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STEFANIE PINTOFF - Stepping Out of the Shadow

Written by Ayo Onatade

Interview with Stefanie Pintoff, Shots Magazine

Stefanie Pintoff is the Edgar® Award winning author of In The Shadow of Gotham. Her work has also been nominated for a number of crime fiction awards.  A former attorney (avid reader of crime fiction), she is now a full time writer she lives in Manhattan’s Upper West Side.
For those of us who don’t know much about you would you mind giving us a bit of background information?
I got the chance of a lifetime when my first manuscript won a writing contest.  It was the annual unpublished mystery contest that Minotaur Books sponsors with Mystery Writers of America.  And the prize was what every would-be writer desires most  a publishing contract.  That manuscript was In the Shadow of Gotham.  And a year later, it was on bookstore shelves everywhere. 

Have you always wanted to write?
Yes – as is probably natural for anyone who loves reading stories as much as I do.  And like most fiction writers, I’ve always written extensively – even when I was doing other things. 
What were you looking for in a novel that made historical crime fiction so attractive?
 I became fascinated by early criminal science and how it was being used to solve crime at the turn of the last century. By 1905, more innovative criminal scientists were beginning to challenge the prevailing opinion that criminal behavior resulted from a flaw of nature – a view popularized by Lombroso’s theory of the “born criminal.” Scientists like my Alistair Sinclair sought to disprove these notions by interviewing and learning from a variety of violent offenders. This practice was not uncommon, but it was highly controversial people worried that if we came to understand the criminal too well, and then we might excuse (and not punish) his or her behavior.
Can you tell us a bit about the characters that you created? Are they based on people that you know?
I came up with a pair of heroes who are flawed and unlikely partners.  My criminologist, Alistair Sinclair, is loosely based on one of my law professors at Columbia – someone who was as academically brilliant as he was enamored of the high life in NYC.  I conceived of the down-to-earth Simon Ziele to be his perfect foil.  Simon’s character is loosely drawn from the best traits of certain people I’ve known.  Alistair’s academic learning complements Simon’s street-sense.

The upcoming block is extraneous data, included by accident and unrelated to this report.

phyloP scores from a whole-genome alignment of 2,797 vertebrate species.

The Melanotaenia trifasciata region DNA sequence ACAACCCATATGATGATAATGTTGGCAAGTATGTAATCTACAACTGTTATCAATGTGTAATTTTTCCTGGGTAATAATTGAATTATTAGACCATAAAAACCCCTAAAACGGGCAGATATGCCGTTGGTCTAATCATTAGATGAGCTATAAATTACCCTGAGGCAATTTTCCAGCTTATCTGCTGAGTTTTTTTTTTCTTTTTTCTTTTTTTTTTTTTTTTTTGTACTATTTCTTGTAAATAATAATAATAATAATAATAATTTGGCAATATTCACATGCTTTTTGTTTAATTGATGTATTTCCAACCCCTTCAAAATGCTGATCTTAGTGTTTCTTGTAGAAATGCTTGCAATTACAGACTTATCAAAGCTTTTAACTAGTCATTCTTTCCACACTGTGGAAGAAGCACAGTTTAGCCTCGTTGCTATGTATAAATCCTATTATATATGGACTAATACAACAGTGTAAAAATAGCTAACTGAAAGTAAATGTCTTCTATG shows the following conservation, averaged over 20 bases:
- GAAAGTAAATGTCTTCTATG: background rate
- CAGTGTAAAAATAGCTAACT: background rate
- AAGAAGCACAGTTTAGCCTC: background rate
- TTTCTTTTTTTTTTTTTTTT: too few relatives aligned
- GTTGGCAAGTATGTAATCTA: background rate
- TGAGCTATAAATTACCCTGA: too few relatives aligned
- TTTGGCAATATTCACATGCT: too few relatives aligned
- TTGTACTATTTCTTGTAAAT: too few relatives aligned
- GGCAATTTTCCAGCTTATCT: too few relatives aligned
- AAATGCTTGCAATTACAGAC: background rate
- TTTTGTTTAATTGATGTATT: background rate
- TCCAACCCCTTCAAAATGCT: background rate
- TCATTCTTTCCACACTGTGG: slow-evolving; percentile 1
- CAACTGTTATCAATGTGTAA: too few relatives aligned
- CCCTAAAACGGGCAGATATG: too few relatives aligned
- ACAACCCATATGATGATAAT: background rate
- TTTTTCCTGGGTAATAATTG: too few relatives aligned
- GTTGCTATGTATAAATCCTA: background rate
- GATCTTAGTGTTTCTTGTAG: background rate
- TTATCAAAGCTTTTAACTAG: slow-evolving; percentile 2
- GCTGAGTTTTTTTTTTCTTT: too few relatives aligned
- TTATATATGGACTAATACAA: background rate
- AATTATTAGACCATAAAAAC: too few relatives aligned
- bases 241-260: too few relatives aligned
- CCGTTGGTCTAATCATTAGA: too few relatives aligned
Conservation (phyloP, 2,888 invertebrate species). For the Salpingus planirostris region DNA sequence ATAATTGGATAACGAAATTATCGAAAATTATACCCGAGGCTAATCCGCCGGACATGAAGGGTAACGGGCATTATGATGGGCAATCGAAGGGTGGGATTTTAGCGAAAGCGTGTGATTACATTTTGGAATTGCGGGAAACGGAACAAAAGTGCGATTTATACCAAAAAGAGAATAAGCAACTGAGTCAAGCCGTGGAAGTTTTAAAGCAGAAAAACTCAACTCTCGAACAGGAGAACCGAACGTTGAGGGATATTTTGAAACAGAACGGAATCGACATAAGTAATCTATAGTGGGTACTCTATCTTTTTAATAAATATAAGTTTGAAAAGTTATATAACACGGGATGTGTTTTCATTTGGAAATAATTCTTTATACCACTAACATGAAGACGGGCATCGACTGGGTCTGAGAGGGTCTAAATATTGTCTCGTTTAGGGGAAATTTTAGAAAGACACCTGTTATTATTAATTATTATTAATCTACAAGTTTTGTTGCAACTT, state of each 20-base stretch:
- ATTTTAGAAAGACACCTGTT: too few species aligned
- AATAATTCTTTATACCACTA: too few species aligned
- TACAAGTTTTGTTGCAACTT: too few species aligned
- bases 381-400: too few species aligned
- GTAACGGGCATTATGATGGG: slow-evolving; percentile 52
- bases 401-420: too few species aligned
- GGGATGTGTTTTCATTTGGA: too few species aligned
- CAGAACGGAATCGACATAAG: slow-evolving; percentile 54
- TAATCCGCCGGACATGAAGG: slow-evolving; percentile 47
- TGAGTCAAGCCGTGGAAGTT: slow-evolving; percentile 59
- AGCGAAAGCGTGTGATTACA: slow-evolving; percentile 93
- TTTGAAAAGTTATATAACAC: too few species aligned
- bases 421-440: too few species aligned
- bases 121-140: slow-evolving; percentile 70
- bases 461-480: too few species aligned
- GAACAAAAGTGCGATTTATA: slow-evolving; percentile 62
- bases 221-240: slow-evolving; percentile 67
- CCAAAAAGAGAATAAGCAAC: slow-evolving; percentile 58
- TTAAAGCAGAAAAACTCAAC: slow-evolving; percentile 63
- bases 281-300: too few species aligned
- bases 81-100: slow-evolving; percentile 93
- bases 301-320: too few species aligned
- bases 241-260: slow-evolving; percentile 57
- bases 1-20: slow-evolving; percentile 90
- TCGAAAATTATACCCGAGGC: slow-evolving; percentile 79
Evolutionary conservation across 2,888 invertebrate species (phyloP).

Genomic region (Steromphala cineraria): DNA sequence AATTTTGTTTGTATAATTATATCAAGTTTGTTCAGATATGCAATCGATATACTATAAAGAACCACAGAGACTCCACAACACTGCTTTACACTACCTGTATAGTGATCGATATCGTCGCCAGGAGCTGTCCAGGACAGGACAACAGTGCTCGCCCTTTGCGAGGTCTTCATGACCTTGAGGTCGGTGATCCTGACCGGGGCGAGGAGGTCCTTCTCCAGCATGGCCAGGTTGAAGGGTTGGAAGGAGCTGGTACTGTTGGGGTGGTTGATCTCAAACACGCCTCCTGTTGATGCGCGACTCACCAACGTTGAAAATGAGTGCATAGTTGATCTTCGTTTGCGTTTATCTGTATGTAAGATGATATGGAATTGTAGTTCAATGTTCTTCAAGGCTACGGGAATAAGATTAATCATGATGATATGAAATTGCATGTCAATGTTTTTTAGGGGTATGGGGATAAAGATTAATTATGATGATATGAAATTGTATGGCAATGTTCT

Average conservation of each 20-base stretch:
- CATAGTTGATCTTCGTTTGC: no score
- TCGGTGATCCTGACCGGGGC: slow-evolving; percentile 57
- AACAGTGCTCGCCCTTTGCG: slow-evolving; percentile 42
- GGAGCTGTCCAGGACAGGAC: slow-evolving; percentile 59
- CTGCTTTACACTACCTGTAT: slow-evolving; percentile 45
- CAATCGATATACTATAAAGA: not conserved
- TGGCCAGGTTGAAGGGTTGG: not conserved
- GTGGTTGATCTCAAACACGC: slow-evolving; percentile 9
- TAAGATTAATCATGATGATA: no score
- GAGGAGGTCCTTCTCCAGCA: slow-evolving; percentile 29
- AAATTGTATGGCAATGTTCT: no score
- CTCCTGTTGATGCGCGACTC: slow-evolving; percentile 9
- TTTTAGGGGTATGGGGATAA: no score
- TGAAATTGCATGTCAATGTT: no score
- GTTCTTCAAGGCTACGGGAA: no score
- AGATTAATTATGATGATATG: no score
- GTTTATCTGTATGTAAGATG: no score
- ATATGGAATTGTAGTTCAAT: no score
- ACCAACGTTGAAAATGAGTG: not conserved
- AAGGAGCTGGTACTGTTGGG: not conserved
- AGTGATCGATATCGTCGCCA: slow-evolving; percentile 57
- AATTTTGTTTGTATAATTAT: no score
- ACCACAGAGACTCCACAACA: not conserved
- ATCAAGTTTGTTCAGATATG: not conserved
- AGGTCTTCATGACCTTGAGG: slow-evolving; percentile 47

What makes a character real for you?  Must you work out everything about them before hand or do you just let it flow?
Definitely the latter.  I work out important traits of characters beforehand – but it’s only through the writing process that characters begin to flesh out and become real.   
In The Shadow of Gotham has been likened to Caleb Carr’s The Alienist.   How do you feel about having your book compared to such a novel?
I’ve always taken it as a compliment and been extremely flattered.  I’m a huge fan of his work, not to mention that of other terrific writers who’ve found early New York to provide a rich setting, such as E.L. Doctorow and Jed Rubenfeld.    

What was the impetus for the novel?
When I first decided to write crime fiction, I realized that what intrigued me was the challenge of creating an imperfect profiler. Someone who would be brilliant and passionately devoted to his subject – but egocentric to the point of dangerous folly. Someone who would be just as enamored of New York City's high society as he was his academic passions. And almost immediately after I had conceived of my criminologist, the ideas kept coming What if ... there had been a terrible, senseless crime? What if ... my criminologist believed he knew the killer responsible – because he had interviewed him, come to know him? What if ... he had covered up the killer's violent history to further his own research?
        Soon I had conceived not only of my dedicated but self-absorbed criminologist, Alistair Sinclair, but also Simon Ziele, the down-to-earth detective who would more than be his match.

What made you decide to write a series instead of a standalone novel?